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Respir Res. 2011 May 31;12:71. doi: 10.1186/1465-9921-12-71.

Health status in the TORCH study of COPD: treatment efficacy and other determinants of change.

Author information

1
Department of Cardiac and Vascular Sciences, St George's Hospital, University of London, London, UK. pjones@sgul.ac.uk

Abstract

BACKGROUND:

Little is known about factors that determine health status decline in clinical trials of COPD.

OBJECTIVES:

To examine health status changes over 3 years in the TORCH study of salmeterol+fluticasone propionate (SFC) vs. salmeterol alone, fluticasone propionate alone or placebo.

METHODS:

St George's Respiratory Questionnaire (SGRQ) was administered at baseline then every 6 months.

MEASUREMENTS AND MAIN RESULTS:

Data from 4951 patients in 28 countries were available. SFC produced significant improvements over placebo in all three SGRQ domains during the study: (Symptoms -3.6 [95% CI -4.8, -2.4], Activity -2.8 [95% CI -3.9, -1.6], Impacts -3.2 [95% CI -4.3, -2.1]) but the pattern of change over time differed between domains. SGRQ deteriorated faster in patients with Global Initiative for Chronic Obstructive Lung Disease (GOLD) stages III & IV relative to GOLD stage II (p < 0.001). There was no difference in the relationship between deterioration in SGRQ Total score and forced expiratory volume in one second (FEV1) decline (as % predicted) in men and women. Significantly faster deterioration in Total score relative to FEV1 % predicted was seen in older patients (≥ 65 years) and there was an age-related change in Total score that was independent of change in FEV1. The relationship between deterioration in FEV1 and SGRQ did not differ in different world regions, but patients in Asia-Pacific showed a large improvement in score that was unrelated to FEV1 change.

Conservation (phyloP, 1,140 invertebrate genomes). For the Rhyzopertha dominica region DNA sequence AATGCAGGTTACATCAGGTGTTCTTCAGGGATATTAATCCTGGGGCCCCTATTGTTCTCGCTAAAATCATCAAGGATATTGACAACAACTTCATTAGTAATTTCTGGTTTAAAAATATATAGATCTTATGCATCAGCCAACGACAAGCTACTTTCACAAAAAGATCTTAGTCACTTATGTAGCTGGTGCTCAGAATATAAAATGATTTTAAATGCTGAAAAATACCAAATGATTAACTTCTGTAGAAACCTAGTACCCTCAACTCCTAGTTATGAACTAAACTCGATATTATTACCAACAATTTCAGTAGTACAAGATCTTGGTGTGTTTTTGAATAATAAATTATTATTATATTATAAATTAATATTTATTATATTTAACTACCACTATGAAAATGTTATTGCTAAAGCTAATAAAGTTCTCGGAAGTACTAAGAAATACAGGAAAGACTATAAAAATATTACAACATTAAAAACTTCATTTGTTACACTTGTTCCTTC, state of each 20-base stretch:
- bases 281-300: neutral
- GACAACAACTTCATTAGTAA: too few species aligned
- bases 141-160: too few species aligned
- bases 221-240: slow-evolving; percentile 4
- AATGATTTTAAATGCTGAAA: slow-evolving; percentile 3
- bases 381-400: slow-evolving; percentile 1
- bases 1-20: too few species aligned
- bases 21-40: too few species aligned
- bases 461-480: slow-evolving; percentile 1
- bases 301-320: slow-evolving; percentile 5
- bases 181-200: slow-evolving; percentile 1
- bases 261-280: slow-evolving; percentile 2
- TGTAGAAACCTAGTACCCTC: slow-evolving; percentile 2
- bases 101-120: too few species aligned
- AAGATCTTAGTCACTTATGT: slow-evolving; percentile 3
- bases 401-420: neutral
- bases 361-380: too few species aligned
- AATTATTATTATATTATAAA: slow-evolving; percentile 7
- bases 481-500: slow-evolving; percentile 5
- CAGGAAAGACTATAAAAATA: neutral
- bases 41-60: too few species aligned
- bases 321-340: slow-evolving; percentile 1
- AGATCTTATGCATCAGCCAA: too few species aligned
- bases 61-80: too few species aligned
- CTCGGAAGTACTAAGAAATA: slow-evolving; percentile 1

CONCLUSIONS:

In addition to treatment effects, health status changes in clinical trials may be influenced by demographic and disease-related factors. Deterioration in health status appears to be fastest in older persons and those with severe airflow limitation.

TRIAL REGISTRATION:

ClinicalTrials.gov: NCT00268216.

PMID:
21627828
PMCID:
PMC3117702
DOI:
10.1186/1465-9921-12-71
[Indexed for MEDLINE]
Free PMC Article

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